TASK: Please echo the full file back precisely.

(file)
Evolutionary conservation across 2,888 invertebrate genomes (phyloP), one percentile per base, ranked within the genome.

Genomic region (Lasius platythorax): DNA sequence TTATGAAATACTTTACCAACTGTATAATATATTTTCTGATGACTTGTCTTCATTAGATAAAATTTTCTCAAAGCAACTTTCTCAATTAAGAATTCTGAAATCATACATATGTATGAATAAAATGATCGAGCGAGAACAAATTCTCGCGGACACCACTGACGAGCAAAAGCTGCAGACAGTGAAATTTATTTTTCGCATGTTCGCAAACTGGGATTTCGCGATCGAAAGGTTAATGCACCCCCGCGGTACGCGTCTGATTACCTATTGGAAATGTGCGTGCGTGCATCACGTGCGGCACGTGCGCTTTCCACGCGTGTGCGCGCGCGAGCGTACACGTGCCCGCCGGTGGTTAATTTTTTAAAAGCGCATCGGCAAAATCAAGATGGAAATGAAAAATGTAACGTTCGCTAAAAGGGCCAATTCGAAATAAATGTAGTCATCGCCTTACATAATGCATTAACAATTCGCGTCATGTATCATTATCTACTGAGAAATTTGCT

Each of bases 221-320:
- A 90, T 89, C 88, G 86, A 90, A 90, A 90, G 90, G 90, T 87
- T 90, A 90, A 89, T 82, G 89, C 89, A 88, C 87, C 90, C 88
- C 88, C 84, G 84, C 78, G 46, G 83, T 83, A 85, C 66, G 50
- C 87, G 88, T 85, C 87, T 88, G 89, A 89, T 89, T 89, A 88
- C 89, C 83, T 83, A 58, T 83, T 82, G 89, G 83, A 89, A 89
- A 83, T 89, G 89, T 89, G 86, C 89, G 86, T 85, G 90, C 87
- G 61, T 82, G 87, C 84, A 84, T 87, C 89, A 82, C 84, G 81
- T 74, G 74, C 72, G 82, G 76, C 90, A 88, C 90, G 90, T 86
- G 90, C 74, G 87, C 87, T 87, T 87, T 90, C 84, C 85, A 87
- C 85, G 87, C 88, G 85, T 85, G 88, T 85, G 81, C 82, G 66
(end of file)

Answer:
Evolutionary conservation across 2,888 invertebrate genomes (phyloP), one percentile per base, ranked within the genome.

Genomic region (Lasius platythorax): DNA sequence TTATGAAATACTTTACCAACTGTATAATATATTTTCTGATGACTTGTCTTCATTAGATAAAATTTTCTCAAAGCAACTTTCTCAATTAAGAATTCTGAAATCATACATATGTATGAATAAAATGATCGAGCGAGAACAAATTCTCGCGGACACCACTGACGAGCAAAAGCTGCAGACAGTGAAATTTATTTTTCGCATGTTCGCAAACTGGGATTTCGCGATCGAAAGGTTAATGCACCCCCGCGGTACGCGTCTGATTACCTATTGGAAATGTGCGTGCGTGCATCACGTGCGGCACGTGCGCTTTCCACGCGTGTGCGCGCGCGAGCGTACACGTGCCCGCCGGTGGTTAATTTTTTAAAAGCGCATCGGCAAAATCAAGATGGAAATGAAAAATGTAACGTTCGCTAAAAGGGCCAATTCGAAATAAATGTAGTCATCGCCTTACATAATGCATTAACAATTCGCGTCATGTATCATTATCTACTGAGAAATTTGCT

Each of bases 221-320:
- A 90, T 89, C 88, G 86, A 90, A 90, A 90, G 90, G 90, T 87
- T 90, A 90, A 89, T 82, G 89, C 89, A 88, C 87, C 90, C 88
- C 88, C 84, G 84, C 78, G 46, G 83, T 83, A 85, C 66, G 50
- C 87, G 88, T 85, C 87, T 88, G 89, A 89, T 89, T 89, A 88
- C 89, C 83, T 83, A 58, T 83, T 82, G 89, G 83, A 89, A 89
- A 83, T 89, G 89, T 89, G 86, C 89, G 86, T 85, G 90, C 87
- G 61, T 82, G 87, C 84, A 84, T 87, C 89, A 82, C 84, G 81
- T 74, G 74, C 72, G 82, G 76, C 90, A 88, C 90, G 90, T 86
- G 90, C 74, G 87, C 87, T 87, T 87, T 90, C 84, C 85, A 87
- C 85, G 87, C 88, G 85, T 85, G 88, T 85, G 81, C 82, G 66